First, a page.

Premature Ovarian Failure in the Workplace
There is a general view that menopause only affects women at midlife. But Premature Ovarian Insufficiency (POI) can occur at any time after the start of menstruation up to age 40. It results in early menopause and is another opportunity for employers to support women’s wellbeing in the workplace.
This condition affects approximately 1% of women and the causes are not clearly understood. It is the theme of this year’s World Menopause Day 2020 on 18 October, which is organised by the International Menopause Society to raise awareness of menopause issues.
“My official diagnosis of menopause came on my 36th birthday. I’d had one child. To me, this was like ‘game over’. I don’t have the option to have children any more. I felt like I’d been hit by a train. That was the hardest thing to come to terms with.”
Impact on Employees
The impact on women in the workplace may include poor performance, lack of concentration, increased sick leave and lack of confidence to carry out new or routine tasks. As L, a marketing and branding consultant, told me:
‘At work I wasn’t engaged in the same way with my colleagues. Everything irritated me beyond belief. My colleagues were aware that something wasn’t quite right. They are both women who are older than me but neither of them had any experience of symptoms of the menopause. At least they could sympathise with me.’
The symptoms of POI are the basically the same as menopause including:
- hot flushes and night sweats,
- brain fog,
- sleep problems,
- changes to menstrual periods and
Any of those symptoms or a combination of them can impact on workplace performance. For young women, POI can come as an unexpected and unpleasant shock, whatever age it occurs. It can give rise to feelings of loss and grief connected to loss of options to have children.
Medical professionals may be slow to diagnose the issue in young women unless they carry out blood tests. It can be misdiagnosed as low mood, anxiety or problems with thyroid function. Once diagnosed treatment will generally involve Hormone Therapy (HRT) to protect bone density and heart strength.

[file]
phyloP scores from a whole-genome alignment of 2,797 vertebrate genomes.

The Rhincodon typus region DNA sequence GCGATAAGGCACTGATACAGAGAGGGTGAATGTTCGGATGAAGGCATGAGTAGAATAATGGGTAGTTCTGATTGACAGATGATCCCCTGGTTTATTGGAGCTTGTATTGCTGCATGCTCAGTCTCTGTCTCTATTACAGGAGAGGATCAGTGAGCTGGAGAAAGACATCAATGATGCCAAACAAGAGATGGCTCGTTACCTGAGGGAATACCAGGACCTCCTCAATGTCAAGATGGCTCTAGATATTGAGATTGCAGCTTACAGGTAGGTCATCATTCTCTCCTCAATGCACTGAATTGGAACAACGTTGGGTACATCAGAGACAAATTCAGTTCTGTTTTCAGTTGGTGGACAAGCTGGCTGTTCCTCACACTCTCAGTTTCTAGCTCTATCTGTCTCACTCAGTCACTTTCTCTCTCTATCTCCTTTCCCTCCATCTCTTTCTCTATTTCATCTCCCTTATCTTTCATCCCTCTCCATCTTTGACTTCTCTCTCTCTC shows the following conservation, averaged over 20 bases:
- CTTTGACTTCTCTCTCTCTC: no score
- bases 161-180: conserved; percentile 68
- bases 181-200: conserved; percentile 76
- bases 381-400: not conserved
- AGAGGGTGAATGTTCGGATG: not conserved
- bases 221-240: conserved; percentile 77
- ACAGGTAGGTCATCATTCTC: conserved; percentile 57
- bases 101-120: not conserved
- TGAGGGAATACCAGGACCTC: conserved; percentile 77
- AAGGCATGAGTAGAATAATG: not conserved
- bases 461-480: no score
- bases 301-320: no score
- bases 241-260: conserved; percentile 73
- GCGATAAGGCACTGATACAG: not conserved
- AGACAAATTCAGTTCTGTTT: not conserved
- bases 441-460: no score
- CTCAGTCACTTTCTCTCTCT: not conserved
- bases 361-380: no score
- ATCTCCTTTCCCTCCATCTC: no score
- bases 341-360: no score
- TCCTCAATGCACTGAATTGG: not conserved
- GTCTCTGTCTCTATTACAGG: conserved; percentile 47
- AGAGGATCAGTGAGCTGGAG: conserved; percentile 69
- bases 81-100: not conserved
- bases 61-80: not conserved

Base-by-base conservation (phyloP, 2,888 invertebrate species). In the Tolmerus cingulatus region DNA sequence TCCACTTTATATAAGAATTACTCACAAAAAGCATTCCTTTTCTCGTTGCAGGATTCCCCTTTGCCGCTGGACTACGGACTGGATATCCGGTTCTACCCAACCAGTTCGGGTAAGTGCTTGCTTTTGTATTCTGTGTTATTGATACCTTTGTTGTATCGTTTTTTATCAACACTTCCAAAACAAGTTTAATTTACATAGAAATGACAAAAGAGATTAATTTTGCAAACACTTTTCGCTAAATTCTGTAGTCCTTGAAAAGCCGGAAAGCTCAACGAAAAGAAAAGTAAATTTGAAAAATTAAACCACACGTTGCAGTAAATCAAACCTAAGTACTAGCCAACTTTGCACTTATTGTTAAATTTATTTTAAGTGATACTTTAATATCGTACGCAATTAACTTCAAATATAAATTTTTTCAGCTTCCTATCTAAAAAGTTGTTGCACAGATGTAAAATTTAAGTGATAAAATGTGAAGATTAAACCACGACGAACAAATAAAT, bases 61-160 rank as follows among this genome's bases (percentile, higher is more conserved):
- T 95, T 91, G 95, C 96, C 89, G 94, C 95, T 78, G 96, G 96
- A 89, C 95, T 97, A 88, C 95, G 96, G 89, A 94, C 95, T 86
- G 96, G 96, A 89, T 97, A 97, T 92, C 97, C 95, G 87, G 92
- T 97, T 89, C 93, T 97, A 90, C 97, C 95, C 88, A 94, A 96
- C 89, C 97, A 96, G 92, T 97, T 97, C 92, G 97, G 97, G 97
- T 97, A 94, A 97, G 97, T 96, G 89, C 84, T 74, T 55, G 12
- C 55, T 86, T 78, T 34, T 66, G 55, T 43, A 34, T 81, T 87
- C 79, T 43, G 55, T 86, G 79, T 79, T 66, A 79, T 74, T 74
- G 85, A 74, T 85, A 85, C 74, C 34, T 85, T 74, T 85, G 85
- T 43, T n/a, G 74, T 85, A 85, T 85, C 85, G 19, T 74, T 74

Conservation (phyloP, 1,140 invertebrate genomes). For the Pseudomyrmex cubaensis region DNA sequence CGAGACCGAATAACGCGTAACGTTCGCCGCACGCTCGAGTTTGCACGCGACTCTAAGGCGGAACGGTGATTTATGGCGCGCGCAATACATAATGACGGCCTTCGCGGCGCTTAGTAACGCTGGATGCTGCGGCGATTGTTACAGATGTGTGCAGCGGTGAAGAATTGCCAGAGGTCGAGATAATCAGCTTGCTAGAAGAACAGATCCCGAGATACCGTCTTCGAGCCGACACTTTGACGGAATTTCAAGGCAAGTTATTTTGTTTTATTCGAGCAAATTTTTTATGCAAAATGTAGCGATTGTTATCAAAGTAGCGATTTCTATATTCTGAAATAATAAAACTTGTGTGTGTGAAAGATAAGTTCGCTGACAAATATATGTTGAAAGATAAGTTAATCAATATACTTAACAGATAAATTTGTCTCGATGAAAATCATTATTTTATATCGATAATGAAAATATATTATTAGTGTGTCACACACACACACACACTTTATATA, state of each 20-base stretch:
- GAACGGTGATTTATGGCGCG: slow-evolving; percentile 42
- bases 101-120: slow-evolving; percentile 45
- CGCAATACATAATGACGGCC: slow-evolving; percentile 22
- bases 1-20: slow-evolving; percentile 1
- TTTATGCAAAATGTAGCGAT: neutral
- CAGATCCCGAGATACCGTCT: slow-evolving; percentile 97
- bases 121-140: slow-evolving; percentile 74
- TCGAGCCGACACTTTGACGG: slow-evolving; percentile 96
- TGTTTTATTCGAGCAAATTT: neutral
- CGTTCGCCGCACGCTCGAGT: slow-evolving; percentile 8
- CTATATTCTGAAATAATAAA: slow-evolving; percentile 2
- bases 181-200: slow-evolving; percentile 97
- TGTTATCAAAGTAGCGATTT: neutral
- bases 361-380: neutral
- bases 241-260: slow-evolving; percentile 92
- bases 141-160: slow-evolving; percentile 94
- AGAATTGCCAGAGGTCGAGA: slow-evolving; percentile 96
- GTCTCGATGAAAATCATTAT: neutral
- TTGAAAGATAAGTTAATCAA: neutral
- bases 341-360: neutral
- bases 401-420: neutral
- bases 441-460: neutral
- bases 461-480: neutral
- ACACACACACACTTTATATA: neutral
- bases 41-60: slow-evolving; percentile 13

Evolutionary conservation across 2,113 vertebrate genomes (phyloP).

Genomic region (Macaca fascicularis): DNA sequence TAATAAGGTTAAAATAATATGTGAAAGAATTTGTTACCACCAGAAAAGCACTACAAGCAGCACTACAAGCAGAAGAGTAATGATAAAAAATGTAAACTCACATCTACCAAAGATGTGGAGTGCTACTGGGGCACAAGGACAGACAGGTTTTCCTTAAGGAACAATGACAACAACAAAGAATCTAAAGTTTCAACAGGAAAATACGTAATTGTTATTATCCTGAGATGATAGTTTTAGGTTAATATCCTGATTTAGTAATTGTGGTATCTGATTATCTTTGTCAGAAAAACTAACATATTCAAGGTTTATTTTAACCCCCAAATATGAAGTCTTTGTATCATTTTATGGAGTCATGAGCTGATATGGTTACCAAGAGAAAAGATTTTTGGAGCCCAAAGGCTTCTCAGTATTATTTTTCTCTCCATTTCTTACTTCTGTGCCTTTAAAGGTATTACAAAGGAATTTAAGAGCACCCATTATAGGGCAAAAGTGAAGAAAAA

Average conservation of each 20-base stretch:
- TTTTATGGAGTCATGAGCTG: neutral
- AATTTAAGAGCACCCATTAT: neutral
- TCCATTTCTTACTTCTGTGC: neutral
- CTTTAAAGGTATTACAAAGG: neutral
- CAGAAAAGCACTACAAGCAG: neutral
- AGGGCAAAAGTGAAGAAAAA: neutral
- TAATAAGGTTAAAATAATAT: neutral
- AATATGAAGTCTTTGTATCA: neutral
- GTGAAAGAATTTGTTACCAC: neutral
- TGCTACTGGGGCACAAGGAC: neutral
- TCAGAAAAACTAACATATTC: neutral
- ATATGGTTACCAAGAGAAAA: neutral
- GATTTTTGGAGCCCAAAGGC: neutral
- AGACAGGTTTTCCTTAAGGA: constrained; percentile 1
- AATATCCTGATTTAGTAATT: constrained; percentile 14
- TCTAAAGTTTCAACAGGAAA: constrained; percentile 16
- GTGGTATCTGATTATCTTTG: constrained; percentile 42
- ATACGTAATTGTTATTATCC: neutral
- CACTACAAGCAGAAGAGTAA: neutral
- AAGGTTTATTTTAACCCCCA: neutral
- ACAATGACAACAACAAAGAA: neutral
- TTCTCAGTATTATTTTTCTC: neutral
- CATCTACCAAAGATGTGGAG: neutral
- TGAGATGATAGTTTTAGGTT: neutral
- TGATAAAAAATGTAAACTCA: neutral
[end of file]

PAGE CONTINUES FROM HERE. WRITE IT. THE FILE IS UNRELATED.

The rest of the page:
Top Tips for Employers
Supporting women at menopause in the workplace can have significant benefits for organisations such as improved performance, less sickness leave, improved morale and retention of experienced employees.
To support women with POI:
- Provide a culture where women feel comfortable to talk about personal health issues.
- Train line-managers to have sensitive conversations
- Raise awareness of menopause in the workforce
- Carry out a workplace risk assessment.
- Discuss reasonable adjustments such as: review of duties, enabling flexible working hours, creating access to cold water and providing a rest room.
- Survey employees to find out what support they need at menopause
Handled well, employees can feel more committed and motivated to succeed. As L told me:
“My employer was wonderful. I can’t fault her. I was honest with her about what I was experiencing. She knew I was struggling but I was getting my work done. I’m a Company Director now as well so we run the company together. I am happy now and fit and healthy and strong.”
For more information on how to support women in the workplace at menopause contact me for a chat today.
For more information about Premature Ovarian Insufficiency see the IMS White Paper